Anyone trying to use a lap-top on a long distance flight may have had their work adversely affected by turbulence during the cruise phase, which anecdotally always occurs just before the seat belt sign is illuminated. Of weather related accidents to aircraft carrying fare-paying passengers, seventy one percent were due to turbulence, according to Federal Aviation Authority statistics. The meeting will address naturally occurring turbulence outside the planetary boundary layer, as it affects aviation.
Classically the most unexpe cted form of turbulence is Clear Air Turbulence (CAT), most commonly associated with vertical wind shear such that relatively small Richardson numbers result. Nowadays we are very aware that what may appear to a pilot as CAT is often associated with convection or mountain waves, as well as simple shear. The meeting looks very much to the future of both the observation and prediction of turbulence, whatever the cause.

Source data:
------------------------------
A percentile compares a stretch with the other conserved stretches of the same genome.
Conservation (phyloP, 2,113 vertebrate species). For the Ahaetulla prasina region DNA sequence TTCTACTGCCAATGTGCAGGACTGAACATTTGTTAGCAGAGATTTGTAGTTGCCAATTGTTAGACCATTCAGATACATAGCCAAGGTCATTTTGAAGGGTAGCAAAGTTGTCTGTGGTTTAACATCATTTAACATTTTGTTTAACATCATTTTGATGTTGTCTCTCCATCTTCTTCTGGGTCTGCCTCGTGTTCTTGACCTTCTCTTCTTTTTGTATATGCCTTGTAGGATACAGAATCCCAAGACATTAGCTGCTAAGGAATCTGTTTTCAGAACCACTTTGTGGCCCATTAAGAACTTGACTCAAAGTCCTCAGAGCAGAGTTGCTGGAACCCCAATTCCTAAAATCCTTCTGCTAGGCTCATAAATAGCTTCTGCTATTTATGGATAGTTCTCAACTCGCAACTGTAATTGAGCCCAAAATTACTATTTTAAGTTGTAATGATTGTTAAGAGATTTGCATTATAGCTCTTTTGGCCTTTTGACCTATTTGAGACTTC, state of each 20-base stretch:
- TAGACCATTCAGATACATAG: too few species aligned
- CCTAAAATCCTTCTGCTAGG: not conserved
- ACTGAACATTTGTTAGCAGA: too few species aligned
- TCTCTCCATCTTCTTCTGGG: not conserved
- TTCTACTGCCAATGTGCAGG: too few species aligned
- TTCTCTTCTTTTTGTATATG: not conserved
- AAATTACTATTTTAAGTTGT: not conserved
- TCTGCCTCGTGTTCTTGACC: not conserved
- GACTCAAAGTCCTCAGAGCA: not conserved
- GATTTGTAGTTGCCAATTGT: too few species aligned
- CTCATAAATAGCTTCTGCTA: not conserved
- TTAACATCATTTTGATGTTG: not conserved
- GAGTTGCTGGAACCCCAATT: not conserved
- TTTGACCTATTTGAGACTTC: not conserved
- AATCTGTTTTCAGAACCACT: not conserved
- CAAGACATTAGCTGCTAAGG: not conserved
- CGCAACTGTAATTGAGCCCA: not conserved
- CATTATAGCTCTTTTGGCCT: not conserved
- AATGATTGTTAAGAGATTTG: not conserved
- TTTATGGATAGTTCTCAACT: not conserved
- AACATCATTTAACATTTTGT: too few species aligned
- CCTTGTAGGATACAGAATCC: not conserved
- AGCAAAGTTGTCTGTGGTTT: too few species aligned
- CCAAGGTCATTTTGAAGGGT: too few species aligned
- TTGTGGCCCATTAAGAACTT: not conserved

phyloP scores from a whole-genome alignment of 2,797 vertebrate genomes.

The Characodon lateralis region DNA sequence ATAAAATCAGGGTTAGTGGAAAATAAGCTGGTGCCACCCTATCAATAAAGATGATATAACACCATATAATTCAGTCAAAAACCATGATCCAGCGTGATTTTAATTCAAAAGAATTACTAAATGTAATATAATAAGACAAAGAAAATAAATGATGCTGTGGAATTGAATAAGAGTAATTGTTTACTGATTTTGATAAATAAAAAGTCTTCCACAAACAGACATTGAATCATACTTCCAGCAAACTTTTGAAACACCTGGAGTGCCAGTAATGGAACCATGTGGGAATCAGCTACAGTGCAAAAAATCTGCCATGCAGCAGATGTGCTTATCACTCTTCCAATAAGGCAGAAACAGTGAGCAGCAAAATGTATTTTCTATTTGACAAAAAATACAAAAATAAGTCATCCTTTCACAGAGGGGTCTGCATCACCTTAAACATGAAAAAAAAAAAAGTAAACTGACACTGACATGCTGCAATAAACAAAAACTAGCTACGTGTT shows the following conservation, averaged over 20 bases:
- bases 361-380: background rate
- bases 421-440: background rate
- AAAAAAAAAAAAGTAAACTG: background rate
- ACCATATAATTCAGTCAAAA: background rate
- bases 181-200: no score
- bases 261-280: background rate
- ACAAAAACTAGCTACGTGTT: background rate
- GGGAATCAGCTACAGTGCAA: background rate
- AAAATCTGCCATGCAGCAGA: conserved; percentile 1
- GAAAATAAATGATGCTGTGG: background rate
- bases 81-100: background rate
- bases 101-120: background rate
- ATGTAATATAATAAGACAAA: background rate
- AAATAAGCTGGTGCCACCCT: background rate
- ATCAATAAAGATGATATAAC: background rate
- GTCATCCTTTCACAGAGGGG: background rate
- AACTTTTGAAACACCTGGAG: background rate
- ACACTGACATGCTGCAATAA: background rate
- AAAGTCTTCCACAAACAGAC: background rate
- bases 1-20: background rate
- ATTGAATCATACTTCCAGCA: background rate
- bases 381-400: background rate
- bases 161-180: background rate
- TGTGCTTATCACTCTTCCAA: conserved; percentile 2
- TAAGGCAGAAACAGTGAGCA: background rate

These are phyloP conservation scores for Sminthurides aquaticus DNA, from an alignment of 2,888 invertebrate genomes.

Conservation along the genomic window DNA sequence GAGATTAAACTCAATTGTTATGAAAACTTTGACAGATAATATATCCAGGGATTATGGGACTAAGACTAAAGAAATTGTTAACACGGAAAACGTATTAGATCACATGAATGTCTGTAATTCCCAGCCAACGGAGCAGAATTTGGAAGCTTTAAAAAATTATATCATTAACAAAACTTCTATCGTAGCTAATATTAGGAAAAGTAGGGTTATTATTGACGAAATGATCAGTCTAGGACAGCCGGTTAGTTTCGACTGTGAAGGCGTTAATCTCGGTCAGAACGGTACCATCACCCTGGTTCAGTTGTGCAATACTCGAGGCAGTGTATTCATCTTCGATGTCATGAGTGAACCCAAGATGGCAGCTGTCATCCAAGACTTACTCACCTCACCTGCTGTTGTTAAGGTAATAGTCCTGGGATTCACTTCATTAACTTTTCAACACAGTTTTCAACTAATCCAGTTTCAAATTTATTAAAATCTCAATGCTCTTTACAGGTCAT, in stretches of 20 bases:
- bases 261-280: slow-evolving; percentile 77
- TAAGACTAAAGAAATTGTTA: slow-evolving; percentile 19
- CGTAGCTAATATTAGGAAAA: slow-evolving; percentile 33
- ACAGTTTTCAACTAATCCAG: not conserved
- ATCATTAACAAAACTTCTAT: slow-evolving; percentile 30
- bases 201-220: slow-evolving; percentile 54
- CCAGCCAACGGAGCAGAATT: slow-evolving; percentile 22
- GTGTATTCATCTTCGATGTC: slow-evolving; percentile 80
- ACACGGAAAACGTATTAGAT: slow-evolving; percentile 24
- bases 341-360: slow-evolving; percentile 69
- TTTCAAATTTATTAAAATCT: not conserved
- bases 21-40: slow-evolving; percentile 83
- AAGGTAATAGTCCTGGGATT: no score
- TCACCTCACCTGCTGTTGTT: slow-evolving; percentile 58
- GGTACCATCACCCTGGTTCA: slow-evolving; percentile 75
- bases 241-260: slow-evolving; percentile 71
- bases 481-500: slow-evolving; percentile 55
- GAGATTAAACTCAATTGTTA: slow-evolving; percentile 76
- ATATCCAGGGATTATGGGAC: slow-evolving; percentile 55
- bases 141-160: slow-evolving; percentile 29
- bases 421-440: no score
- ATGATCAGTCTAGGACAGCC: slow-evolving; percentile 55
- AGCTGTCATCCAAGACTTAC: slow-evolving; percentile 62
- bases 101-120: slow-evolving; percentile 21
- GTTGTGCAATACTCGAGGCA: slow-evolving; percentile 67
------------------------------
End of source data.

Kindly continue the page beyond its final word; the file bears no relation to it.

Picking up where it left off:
This meeting is sponspored by The Granham Institute for Climate Change, an Institute of Imperial College London. It is part of the Royal Meteorological Society National Meetings programme, open to all, from expert to enthusiast, for topical discussions on the latest advances in weather and climate.
Non members are welcome to attend these meetings. Where seating capacity is limited, priority will be given to members.